The Scottish renewable energy sector is one of the world’s best performing, and new data from WeatherEnergy has shown that October was a “bumper month” for the country, generating more than enough electricity from renewable sources to power the country.
The figures were published by WWF Scotland on Tuesday, based on figures provided by WeatherEnergy, an organisation part of the European EnergizAIR project.
Solar energy production was the secondary winner in October, generating an estimated 46% of an average home’s energy needs in Edinburgh, 38% in Inverness, 37% in Glasgow, and 33% in Aberdeen. While those houses fitted with solar hot water panels generated enough energy to meet approximately 41% of the hot water needs of an average home in Edinburgh, 31% in Inverness, 30% in Glasgow, and 27% in Aberdeen.
However, the real winner was wind generation, which generated a phenomenal 126% of the electricity needs of every home in Scotland!
“While nuclear power plants were being forced to shut because of cracks, Scotland’s wind and sunshine were quietly and cleanly helping to keep the lights on in homes across the country,” said WWF Scotland’s director, Lang Banks. “With wind power generating enough electricity to power 126% of the needs of every home in Scotland, it really was a bumper month for renewables in Scotland.”
The figures show that wind turbines generated a whopping 982,842 MWh of electricity, which is enough to power well over 3 million homes in the UK.
“Summer may be a distant memory, but for the tens of thousands of Scottish households that have installed solar panels to generate electricity or heat water, a third or more of their needs were met from the sun this October, helping reduce their reliance on coal, gas, or even oil,” Lang added.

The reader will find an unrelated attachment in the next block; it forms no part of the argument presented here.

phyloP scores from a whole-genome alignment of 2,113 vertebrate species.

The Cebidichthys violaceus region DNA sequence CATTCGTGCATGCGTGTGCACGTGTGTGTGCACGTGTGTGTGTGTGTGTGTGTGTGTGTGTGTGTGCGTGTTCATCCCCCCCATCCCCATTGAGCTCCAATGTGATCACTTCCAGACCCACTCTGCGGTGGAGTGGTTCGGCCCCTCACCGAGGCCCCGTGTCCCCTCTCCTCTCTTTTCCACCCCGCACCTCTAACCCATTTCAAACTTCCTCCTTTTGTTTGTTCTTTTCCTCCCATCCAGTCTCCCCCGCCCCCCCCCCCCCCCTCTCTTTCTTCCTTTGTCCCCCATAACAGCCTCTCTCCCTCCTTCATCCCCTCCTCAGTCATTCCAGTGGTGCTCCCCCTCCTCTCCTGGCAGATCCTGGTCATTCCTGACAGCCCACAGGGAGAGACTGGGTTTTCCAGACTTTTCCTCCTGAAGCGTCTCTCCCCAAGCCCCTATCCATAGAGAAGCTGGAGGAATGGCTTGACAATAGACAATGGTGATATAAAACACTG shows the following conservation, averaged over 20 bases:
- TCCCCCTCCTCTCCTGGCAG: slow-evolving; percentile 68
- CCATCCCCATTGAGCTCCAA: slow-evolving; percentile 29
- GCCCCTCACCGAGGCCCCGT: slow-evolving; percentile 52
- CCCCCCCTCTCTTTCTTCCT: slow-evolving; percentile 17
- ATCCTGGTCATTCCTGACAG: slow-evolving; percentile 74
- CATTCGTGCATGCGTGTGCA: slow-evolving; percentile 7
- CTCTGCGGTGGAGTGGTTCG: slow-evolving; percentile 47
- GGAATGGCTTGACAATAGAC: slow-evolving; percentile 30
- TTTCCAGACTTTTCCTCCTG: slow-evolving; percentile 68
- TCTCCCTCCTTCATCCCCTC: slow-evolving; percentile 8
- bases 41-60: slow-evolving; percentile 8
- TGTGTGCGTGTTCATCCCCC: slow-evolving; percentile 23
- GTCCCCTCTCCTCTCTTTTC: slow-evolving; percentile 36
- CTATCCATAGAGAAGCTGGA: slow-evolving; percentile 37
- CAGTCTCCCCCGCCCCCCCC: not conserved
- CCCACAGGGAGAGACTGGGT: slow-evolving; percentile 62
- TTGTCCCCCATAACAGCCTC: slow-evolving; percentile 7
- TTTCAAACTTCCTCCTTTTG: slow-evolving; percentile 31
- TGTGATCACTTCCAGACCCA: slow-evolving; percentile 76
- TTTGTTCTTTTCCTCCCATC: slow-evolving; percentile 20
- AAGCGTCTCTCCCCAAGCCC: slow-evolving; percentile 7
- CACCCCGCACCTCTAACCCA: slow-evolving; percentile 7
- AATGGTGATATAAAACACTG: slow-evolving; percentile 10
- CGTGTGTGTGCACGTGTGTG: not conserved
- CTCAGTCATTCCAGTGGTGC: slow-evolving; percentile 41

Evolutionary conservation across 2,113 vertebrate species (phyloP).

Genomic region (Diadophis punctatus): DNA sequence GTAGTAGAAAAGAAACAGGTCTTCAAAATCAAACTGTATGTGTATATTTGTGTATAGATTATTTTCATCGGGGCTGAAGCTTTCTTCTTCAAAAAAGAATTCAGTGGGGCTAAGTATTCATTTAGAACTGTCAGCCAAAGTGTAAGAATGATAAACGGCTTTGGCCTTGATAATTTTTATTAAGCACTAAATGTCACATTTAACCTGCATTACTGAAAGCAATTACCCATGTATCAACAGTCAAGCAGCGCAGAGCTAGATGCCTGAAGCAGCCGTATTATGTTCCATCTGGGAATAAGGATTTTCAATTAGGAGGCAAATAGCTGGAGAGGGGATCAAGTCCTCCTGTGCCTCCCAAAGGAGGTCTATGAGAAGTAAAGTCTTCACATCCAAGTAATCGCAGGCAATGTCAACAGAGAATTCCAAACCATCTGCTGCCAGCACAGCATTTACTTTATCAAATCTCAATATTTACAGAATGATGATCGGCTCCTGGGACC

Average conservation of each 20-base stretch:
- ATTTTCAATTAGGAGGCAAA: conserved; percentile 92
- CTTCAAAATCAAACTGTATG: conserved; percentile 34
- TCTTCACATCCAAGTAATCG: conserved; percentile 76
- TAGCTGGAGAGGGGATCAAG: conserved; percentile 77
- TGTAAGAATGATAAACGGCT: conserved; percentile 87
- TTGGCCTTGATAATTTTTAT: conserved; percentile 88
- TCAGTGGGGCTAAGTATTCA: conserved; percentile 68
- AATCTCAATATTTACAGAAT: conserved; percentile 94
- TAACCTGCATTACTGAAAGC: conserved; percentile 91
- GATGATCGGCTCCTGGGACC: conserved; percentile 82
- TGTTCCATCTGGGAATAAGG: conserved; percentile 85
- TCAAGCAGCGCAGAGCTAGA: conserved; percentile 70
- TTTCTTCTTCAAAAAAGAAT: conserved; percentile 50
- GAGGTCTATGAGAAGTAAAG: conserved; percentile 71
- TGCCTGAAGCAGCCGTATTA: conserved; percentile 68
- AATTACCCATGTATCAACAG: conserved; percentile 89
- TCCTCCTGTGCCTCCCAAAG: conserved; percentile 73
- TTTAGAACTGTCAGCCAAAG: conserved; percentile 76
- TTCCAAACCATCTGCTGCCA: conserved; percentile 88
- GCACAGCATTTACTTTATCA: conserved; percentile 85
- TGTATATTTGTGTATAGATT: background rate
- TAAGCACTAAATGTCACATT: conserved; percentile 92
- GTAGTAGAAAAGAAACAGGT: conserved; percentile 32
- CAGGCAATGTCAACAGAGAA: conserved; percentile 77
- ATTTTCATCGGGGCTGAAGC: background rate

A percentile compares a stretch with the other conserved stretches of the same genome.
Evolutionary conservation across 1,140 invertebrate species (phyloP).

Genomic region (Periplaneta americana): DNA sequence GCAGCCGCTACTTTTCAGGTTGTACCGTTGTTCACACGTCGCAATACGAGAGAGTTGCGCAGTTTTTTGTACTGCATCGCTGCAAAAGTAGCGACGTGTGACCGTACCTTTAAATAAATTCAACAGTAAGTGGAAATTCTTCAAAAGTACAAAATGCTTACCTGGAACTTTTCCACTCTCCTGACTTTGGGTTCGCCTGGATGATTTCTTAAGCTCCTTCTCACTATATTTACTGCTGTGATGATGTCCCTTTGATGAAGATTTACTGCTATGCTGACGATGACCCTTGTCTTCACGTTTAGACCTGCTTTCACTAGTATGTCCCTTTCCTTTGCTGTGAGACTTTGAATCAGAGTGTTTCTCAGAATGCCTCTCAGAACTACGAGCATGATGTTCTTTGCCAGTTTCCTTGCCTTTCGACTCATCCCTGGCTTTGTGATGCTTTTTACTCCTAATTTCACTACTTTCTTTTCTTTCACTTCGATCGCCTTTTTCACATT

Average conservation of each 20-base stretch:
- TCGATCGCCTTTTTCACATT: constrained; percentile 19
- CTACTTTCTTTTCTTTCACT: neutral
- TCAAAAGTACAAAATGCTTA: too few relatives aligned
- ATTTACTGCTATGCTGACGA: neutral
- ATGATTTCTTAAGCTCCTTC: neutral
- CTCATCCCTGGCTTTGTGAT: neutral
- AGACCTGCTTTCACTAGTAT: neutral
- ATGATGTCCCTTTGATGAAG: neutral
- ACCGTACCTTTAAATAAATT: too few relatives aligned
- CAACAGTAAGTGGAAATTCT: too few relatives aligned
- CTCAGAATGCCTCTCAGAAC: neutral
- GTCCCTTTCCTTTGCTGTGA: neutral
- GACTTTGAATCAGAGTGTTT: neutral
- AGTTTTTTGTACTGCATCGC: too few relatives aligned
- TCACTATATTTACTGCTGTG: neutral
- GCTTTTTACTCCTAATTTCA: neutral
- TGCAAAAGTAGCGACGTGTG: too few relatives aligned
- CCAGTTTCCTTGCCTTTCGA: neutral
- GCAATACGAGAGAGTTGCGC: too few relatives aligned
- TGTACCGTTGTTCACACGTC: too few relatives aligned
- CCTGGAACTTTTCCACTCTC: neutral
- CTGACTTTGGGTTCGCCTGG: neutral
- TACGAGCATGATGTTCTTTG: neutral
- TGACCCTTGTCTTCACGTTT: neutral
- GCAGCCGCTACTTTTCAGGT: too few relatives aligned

Business As Usual
The news comes on the heels of regular good news for the Scottish renewable energy industry. Following the failed independence referendum vote — which many analysts believed would have been a devastating move for the country’s renewable energy industry — Scotland has quietly been making some big headlines.
In September, a Scottish Renewables report showed that the Scottish wave and tidal energy sector had invested more than £217 million, with £31.8 million spent over the past 12 months alone, and an expected target of £50 billion by 2050.
A week and a half after the referendum vote, the Scottish Government approved the Middle Muir wind farm project, a 60 MW project located near in South Lanarkshire. And while small, at the time it represented a “business as usual” status for the industry after such a momentous occasion.
And just last month, the Scottish Government gave the green light to four new offshore wind energy projects. Together, the four projects represent approximately 2.2 GW of new offshore wind energy capacity. They are: the Neart Na Gaoithe project being developed by Mainstream Renewable Energy; the Inch Cape project being developed by Repsol Nuevas Energias UK and EDPR; and the Seagreen Alpha and Seagreen Bravo projects being developed by SSE and Fluor.
The Quiet Growth Industry
There have been several countries making headlines lately due to their impressive growth over the past few years. However, Scotland has seen steady and continual growth for the past eight years — a growth that has no intention of stopping.
According to figures provided by Scottish Renewables, Scottish renewable energy capacity has grown at an average of 660 MW per year since the end of 2007.
Unsurprisingly, given the locale and technological prowess of the country, wind is a big factor in the country’s energy mix. Totalling over 7 GW, the sector has more than doubled since the end of 2007, thanks to big pushes by wind and hydro.
On top of that, there is a phenomenal pipeline of renewable projects currently in development or awaiting construction, totalling over 13 GW.
The primary drivers are, again, wind, with massive amounts of onshore wind either in planning, awaiting construction, or in construction.
By the end of 2013, renewable electricity output had more than doubled from 8,215 GWh in 2007 to 16,974 GWh in 2013. In 2013, renewable energy accounted for 46.4% of total energy consumption — a figure that we know is already increasing. At the same time, gross consumption is down over the 2007–2013 period, which is helping renewable energy meet more and more of the country’s energy needs.
In the end, renewable energy is still a growing market and has a lot of work to do to compete with the existing nuclear infrastructure, but as Lang Banks said, the new technologies arecompeting. With so much in the renewable energy pipeline, figures for the end of 2015 are going to be highly anticipated.
Source: CleanTechnica. Reproduced with permission.
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